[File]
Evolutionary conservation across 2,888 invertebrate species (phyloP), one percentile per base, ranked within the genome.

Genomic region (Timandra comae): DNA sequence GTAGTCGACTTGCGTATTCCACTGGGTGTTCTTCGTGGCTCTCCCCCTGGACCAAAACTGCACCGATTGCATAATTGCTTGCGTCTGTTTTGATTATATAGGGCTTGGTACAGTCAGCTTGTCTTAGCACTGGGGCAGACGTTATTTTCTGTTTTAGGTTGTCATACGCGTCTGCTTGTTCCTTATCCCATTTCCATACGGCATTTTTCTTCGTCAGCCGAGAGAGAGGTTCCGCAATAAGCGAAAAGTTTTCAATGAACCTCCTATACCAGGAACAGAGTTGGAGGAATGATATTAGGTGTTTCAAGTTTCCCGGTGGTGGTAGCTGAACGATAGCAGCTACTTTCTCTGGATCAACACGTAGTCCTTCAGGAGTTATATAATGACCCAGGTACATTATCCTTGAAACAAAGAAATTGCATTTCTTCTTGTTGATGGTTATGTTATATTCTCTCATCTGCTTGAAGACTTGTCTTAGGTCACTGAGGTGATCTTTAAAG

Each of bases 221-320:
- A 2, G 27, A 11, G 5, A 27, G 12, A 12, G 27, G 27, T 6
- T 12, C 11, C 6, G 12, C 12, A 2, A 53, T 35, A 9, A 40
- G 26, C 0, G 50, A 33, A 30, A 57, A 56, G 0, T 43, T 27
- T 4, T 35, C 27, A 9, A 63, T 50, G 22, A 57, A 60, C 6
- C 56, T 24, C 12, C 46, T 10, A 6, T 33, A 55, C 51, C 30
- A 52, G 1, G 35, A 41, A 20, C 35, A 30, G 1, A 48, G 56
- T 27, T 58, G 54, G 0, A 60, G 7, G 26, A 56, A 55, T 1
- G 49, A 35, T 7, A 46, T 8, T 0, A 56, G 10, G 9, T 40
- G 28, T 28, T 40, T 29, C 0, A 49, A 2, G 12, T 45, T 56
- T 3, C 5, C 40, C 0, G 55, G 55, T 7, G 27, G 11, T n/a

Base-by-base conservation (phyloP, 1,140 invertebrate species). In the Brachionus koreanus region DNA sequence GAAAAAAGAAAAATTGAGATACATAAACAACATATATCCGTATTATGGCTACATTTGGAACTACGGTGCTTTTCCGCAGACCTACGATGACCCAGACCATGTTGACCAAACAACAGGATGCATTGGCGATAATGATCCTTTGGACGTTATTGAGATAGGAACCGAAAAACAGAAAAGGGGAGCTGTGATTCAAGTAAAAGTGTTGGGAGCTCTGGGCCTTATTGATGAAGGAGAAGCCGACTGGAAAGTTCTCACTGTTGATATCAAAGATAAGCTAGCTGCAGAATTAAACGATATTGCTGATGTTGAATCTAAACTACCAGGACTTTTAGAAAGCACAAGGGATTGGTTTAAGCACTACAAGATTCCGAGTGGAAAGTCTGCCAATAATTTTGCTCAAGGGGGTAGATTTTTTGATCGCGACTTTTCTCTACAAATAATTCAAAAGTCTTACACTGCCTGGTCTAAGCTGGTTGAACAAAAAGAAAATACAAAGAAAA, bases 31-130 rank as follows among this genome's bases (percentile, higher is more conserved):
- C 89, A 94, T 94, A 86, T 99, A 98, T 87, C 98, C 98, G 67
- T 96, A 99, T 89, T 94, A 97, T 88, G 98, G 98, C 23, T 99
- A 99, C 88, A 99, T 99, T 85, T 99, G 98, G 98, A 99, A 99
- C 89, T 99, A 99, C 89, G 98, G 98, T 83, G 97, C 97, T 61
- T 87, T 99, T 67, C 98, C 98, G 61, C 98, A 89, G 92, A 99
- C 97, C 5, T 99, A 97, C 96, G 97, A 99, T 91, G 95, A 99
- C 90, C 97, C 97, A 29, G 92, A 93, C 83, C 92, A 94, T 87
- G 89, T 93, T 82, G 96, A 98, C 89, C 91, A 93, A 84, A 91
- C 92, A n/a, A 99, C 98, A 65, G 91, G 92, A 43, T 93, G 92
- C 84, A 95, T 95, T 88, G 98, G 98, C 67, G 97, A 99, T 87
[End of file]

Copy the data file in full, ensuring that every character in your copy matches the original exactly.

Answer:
Evolutionary conservation across 2,888 invertebrate species (phyloP), one percentile per base, ranked within the genome.

Genomic region (Timandra comae): DNA sequence GTAGTCGACTTGCGTATTCCACTGGGTGTTCTTCGTGGCTCTCCCCCTGGACCAAAACTGCACCGATTGCATAATTGCTTGCGTCTGTTTTGATTATATAGGGCTTGGTACAGTCAGCTTGTCTTAGCACTGGGGCAGACGTTATTTTCTGTTTTAGGTTGTCATACGCGTCTGCTTGTTCCTTATCCCATTTCCATACGGCATTTTTCTTCGTCAGCCGAGAGAGAGGTTCCGCAATAAGCGAAAAGTTTTCAATGAACCTCCTATACCAGGAACAGAGTTGGAGGAATGATATTAGGTGTTTCAAGTTTCCCGGTGGTGGTAGCTGAACGATAGCAGCTACTTTCTCTGGATCAACACGTAGTCCTTCAGGAGTTATATAATGACCCAGGTACATTATCCTTGAAACAAAGAAATTGCATTTCTTCTTGTTGATGGTTATGTTATATTCTCTCATCTGCTTGAAGACTTGTCTTAGGTCACTGAGGTGATCTTTAAAG

Each of bases 221-320:
- A 2, G 27, A 11, G 5, A 27, G 12, A 12, G 27, G 27, T 6
- T 12, C 11, C 6, G 12, C 12, A 2, A 53, T 35, A 9, A 40
- G 26, C 0, G 50, A 33, A 30, A 57, A 56, G 0, T 43, T 27
- T 4, T 35, C 27, A 9, A 63, T 50, G 22, A 57, A 60, C 6
- C 56, T 24, C 12, C 46, T 10, A 6, T 33, A 55, C 51, C 30
- A 52, G 1, G 35, A 41, A 20, C 35, A 30, G 1, A 48, G 56
- T 27, T 58, G 54, G 0, A 60, G 7, G 26, A 56, A 55, T 1
- G 49, A 35, T 7, A 46, T 8, T 0, A 56, G 10, G 9, T 40
- G 28, T 28, T 40, T 29, C 0, A 49, A 2, G 12, T 45, T 56
- T 3, C 5, C 40, C 0, G 55, G 55, T 7, G 27, G 11, T n/a

Base-by-base conservation (phyloP, 1,140 invertebrate species). In the Brachionus koreanus region DNA sequence GAAAAAAGAAAAATTGAGATACATAAACAACATATATCCGTATTATGGCTACATTTGGAACTACGGTGCTTTTCCGCAGACCTACGATGACCCAGACCATGTTGACCAAACAACAGGATGCATTGGCGATAATGATCCTTTGGACGTTATTGAGATAGGAACCGAAAAACAGAAAAGGGGAGCTGTGATTCAAGTAAAAGTGTTGGGAGCTCTGGGCCTTATTGATGAAGGAGAAGCCGACTGGAAAGTTCTCACTGTTGATATCAAAGATAAGCTAGCTGCAGAATTAAACGATATTGCTGATGTTGAATCTAAACTACCAGGACTTTTAGAAAGCACAAGGGATTGGTTTAAGCACTACAAGATTCCGAGTGGAAAGTCTGCCAATAATTTTGCTCAAGGGGGTAGATTTTTTGATCGCGACTTTTCTCTACAAATAATTCAAAAGTCTTACACTGCCTGGTCTAAGCTGGTTGAACAAAAAGAAAATACAAAGAAAA, bases 31-130 rank as follows among this genome's bases (percentile, higher is more conserved):
- C 89, A 94, T 94, A 86, T 99, A 98, T 87, C 98, C 98, G 67
- T 96, A 99, T 89, T 94, A 97, T 88, G 98, G 98, C 23, T 99
- A 99, C 88, A 99, T 99, T 85, T 99, G 98, G 98, A 99, A 99
- C 89, T 99, A 99, C 89, G 98, G 98, T 83, G 97, C 97, T 61
- T 87, T 99, T 67, C 98, C 98, G 61, C 98, A 89, G 92, A 99
- C 97, C 5, T 99, A 97, C 96, G 97, A 99, T 91, G 95, A 99
- C 90, C 97, C 97, A 29, G 92, A 93, C 83, C 92, A 94, T 87
- G 89, T 93, T 82, G 96, A 98, C 89, C 91, A 93, A 84, A 91
- C 92, A n/a, A 99, C 98, A 65, G 91, G 92, A 43, T 93, G 92
- C 84, A 95, T 95, T 88, G 98, G 98, C 67, G 97, A 99, T 87